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    LEARNING GUIDE TO:


    OLIVER!


    SUBJECTS — Drama/Musicals; Literature/England; World/England;
    SOCIAL-EMOTIONAL LEARNING — Spousal Abuse;Crime;
    MORAL-ETHICAL EMPHASIS — Caring.


    Age: 8+; MPAA Rating -- G; Musical; 1968; 145 minutes; Color; Available from Amazon.com.


    Description:     This is a musical version of Charles Dickens' classic tale of life among the poor and criminal elements in London during the early 19th century.


    Benefits of the Movie: "Oliver!" will introduce children to the 19th century London experienced by the poor. Nancy is beaten and then killed by her boyfriend when she tries to protect Oliver. This episode provides an opportunity to discuss spousal abuse.


    Possible Problems: MODERATE. Spousal abuse and the murder of a woman informant are shown. Alcohol use and abuse are shown.


    Parenting Points:     Immediately after the movie, or at odd times over the next week (for example at the dinner table or in the car on the way to school) bring up some of the Discussion Questions, starting with the Quick Discussion Question in the sidebar. Don't worry if you can only get through a few questions. Just taking the film seriously and discussing it is the key. Allow your child to watch the movie several times and continue to bring up discussion questions relating to the film.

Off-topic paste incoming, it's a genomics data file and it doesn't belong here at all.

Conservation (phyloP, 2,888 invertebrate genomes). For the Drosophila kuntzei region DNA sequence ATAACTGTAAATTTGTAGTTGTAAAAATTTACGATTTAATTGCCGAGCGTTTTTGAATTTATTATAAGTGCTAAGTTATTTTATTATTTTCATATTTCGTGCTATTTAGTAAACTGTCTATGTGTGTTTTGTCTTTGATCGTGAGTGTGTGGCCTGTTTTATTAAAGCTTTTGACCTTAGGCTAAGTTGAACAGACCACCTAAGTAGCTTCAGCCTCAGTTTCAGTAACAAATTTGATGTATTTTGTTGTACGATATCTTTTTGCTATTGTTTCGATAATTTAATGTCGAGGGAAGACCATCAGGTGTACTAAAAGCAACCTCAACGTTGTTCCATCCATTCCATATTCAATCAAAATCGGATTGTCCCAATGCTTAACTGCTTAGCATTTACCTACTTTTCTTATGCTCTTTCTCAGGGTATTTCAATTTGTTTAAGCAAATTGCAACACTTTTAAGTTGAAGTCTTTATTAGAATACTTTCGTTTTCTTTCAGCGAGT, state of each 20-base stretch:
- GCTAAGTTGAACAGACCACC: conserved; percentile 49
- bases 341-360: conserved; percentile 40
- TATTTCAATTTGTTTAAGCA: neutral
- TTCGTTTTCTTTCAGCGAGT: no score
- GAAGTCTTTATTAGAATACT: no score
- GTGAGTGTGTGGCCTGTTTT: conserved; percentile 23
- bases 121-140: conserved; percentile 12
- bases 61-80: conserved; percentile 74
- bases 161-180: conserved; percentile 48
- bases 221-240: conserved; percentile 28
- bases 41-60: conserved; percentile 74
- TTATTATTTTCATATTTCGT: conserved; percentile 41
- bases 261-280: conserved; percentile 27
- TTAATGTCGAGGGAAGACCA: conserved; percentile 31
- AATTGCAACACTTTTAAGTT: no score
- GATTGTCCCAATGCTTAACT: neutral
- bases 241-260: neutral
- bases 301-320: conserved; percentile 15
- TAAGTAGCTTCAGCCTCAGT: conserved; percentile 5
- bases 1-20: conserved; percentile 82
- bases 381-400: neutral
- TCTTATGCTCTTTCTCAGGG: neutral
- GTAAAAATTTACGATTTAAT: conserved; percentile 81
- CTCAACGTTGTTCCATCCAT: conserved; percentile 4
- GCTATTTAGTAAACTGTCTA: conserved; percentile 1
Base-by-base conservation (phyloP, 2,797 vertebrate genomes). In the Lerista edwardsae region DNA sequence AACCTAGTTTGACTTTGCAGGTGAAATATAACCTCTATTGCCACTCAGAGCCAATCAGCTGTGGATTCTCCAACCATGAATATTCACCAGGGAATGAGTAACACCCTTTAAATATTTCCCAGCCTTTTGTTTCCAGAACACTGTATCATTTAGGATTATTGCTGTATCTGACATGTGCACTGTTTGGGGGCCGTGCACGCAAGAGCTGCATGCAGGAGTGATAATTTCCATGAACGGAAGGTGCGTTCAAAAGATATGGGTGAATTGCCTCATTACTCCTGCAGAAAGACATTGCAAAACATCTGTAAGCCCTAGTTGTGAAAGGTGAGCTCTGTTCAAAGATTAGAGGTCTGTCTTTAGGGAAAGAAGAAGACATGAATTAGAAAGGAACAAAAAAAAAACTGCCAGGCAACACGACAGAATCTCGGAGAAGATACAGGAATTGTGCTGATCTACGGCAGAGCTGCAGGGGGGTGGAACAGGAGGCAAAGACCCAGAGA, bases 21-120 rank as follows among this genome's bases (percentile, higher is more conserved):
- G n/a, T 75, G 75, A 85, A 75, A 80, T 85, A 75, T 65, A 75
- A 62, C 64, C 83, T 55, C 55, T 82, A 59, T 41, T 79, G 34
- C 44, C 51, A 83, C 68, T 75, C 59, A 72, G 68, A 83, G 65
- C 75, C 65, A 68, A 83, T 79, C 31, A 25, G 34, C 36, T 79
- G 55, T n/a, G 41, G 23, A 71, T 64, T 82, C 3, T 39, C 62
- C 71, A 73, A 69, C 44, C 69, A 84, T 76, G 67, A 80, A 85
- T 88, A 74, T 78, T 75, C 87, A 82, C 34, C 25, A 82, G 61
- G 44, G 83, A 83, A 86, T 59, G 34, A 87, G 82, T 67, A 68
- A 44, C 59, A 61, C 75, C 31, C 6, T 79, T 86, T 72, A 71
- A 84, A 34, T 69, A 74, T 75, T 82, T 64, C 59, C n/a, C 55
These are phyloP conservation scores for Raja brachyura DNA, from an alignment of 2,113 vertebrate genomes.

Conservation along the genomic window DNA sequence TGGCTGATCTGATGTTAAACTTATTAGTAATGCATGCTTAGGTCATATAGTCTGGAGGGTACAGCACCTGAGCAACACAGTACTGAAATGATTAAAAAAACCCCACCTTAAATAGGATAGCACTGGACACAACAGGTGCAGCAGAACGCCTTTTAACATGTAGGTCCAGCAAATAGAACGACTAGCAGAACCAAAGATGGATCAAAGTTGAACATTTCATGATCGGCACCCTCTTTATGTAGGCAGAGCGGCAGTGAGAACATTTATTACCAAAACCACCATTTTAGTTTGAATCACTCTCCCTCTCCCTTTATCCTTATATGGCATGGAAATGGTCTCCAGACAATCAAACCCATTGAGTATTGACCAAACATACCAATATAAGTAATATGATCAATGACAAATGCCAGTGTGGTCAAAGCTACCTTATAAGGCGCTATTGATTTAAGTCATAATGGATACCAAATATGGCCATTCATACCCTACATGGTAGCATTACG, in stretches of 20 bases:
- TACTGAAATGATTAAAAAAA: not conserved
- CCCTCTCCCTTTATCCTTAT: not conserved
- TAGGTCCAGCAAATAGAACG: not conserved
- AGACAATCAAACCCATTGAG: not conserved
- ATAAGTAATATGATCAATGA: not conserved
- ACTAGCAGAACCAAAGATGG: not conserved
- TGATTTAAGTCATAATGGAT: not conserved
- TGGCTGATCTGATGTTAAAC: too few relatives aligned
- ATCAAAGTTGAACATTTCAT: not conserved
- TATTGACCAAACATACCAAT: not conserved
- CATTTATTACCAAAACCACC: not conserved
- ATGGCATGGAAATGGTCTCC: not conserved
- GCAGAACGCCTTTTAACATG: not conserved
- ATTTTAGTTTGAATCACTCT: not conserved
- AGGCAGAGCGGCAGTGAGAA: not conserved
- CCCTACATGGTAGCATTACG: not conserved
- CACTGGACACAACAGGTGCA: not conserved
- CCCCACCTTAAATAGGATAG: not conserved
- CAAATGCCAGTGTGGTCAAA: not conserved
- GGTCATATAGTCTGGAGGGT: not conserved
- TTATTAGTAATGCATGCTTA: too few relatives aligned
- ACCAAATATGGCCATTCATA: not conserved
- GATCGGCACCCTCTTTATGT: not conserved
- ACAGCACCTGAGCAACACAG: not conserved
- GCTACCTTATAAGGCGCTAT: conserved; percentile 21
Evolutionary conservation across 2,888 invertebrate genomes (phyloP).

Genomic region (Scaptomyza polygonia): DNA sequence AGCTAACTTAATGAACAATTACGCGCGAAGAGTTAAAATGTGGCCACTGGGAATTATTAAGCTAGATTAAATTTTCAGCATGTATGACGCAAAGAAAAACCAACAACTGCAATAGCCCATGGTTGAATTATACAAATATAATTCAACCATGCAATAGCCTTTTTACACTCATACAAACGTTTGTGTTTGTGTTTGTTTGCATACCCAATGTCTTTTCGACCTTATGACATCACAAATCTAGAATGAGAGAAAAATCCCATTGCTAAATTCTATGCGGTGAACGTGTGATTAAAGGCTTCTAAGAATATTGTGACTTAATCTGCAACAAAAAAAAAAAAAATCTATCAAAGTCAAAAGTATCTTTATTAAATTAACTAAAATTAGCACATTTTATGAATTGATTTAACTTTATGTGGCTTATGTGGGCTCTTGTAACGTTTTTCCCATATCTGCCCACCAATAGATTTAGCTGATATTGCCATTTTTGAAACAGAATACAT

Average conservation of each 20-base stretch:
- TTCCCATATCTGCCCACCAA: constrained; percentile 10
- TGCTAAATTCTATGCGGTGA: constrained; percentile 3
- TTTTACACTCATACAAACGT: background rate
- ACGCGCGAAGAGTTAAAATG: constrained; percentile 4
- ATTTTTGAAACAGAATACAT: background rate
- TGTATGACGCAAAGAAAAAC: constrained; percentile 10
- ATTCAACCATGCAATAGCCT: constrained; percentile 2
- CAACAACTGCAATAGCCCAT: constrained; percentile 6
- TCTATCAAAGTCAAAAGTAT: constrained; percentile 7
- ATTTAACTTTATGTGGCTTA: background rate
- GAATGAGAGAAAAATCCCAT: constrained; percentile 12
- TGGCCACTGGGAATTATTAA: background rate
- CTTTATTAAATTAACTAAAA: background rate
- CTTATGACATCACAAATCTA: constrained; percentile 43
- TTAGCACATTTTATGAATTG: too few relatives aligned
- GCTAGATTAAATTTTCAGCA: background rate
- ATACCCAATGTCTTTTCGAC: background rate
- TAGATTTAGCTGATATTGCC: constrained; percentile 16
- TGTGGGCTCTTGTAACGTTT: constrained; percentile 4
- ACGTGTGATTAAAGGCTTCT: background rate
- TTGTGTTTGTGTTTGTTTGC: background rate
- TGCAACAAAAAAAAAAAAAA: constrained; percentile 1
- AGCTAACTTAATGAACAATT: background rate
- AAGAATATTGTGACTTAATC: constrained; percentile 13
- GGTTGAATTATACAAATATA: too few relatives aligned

LEARNING GUIDE MENU
Benefits of the Movie
Possible Problems
Parenting Points
Selected Awards & Cast
Helpful Background
Discussion Questions:
      Subjects (Curriculum Topics)
      Social-Emotional Learning
      Moral-Ethical Emphasis
            (Character Counts)
Bridges to Reading
Links to the Internet
Assignments, Projects & Activities
Bibliography

WORKSHEETS: TWM offers the following worksheets to keep students' minds on the movie and direct them to the lessons that can be learned from the film. Teachers can modify the worksheets to fit the needs of each class. See also TWM's Movies as Literature Homework Project.





    Selected Awards, Cast and Director:

      Selected Awards:   1968 Academy Awards: Best Picture, Best Director (Reed), Best Art Direction/Set Decoration; Best Sound, Best Score; 1969 Golden Globe Awards: Best Film - Musical/Comedy, Best Actor - Musical/Comedy (Moody); 1968 National Board of Review Awards: Ten Best Films of the Year; 1968 Academy Award Nominations: Best Actor (Moody), Best Supporting Actor (Wild), Best Adapted Screenplay, Best Cinematography, Best Costume Design, Best Film Editing.

      Featured Actors:  Mark Lester, Jack Wild, Ron Moody, Shani Wallis, Oliver Reed, Hugh Griffith.

      Director:  Carol Reed.
 
QUICK DISCUSSION QUESTION:   As shown in the movie, what efforts did English society in the nineteenth century take to protect and nurture orphans and children of the poor? What are some of the steps taken by our society to permit children to develop their full potential?